As an exercise, what would be the easiest way to continue the customization and make the males blue and the females red or pink?

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About Author

Warren F. Kuhfeld

Distinguished Research Statistician

Warren F. Kuhfeld is a distinguished research statistician developer in SAS/STAT R&D. He received his PhD in psychometrics from UNC Chapel Hill in 1985 and joined SAS in 1987. He has used SAS since 1979 and has developed SAS procedures since 1984. Warren wrote the SAS/STAT documentation chapters "Using the Output Delivery System," "Statistical Graphics Using ODS," "ODS Graphics Template Modification," and "Customizing the Kaplan-Meier Survival Plot." He also wrote the free web books Basic ODS Graphics Examples and Advanced ODS Graphics Examples.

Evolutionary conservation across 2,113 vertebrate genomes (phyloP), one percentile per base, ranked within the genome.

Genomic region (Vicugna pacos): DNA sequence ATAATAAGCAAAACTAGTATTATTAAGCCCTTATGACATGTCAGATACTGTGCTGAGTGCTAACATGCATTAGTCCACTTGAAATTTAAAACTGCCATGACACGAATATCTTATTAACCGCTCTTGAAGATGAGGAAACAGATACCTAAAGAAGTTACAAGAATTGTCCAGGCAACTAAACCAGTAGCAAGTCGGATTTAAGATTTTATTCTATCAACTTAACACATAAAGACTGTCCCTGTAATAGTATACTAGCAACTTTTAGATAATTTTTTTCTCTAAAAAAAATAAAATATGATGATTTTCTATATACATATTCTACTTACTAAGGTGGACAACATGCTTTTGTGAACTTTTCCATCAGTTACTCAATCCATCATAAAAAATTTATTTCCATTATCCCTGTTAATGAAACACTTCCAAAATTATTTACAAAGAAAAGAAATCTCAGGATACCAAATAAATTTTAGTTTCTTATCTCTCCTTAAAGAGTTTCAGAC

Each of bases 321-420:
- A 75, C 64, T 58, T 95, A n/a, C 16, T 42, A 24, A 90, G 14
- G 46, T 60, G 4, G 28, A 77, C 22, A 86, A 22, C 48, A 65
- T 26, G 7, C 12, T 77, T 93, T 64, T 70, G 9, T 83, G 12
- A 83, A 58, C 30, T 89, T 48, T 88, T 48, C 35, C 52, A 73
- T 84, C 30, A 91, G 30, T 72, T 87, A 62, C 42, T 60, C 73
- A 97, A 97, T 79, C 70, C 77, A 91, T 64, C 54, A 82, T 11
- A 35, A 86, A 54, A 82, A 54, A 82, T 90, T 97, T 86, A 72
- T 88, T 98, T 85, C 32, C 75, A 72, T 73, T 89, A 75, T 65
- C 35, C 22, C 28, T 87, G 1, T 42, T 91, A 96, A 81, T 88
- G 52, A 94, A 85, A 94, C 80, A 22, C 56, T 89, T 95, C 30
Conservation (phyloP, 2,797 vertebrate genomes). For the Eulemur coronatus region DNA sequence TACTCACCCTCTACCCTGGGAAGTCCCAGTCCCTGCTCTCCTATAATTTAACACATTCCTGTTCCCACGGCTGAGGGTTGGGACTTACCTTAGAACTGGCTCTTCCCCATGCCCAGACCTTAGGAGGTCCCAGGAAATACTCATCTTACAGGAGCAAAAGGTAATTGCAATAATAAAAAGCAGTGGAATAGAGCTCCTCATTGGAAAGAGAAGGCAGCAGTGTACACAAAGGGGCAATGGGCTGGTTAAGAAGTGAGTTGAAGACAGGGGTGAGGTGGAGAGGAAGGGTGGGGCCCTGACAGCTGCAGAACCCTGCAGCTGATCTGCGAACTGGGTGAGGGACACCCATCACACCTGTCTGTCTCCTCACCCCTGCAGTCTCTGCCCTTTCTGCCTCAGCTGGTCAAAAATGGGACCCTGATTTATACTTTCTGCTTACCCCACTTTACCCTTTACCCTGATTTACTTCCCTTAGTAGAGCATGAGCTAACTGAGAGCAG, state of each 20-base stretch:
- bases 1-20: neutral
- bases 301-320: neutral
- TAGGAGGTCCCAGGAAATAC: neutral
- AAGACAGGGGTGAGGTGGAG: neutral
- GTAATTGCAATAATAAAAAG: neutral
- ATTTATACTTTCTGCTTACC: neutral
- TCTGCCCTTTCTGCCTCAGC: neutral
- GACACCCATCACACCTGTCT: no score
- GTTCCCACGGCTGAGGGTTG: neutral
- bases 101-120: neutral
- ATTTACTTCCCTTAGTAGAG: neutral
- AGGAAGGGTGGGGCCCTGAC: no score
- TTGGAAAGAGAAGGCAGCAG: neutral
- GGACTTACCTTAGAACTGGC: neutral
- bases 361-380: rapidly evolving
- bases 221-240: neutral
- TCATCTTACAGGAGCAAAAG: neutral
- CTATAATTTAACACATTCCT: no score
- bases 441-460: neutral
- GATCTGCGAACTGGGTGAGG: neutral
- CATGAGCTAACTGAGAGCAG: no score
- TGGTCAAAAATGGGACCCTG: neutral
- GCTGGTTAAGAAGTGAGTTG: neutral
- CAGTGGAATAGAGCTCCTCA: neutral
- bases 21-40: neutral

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2 Comments

  1. Daniel DiPrimeo on

    Very nice. I had encountered this just recently and was unable to find a solution, particularly with dynamic and macro vars. This will help for sure.

  2. I had a similar issue with variable labels containing unicode characters. In the first example where I was using GTL to produce the graph the axis label which uses the var label did not work and I had to resort to adding the axis label to the template code. The other example using the same variable but with proc lifetest and ods graphics the label for the legend (in this case) was created as expected.
    Not sure why this happened.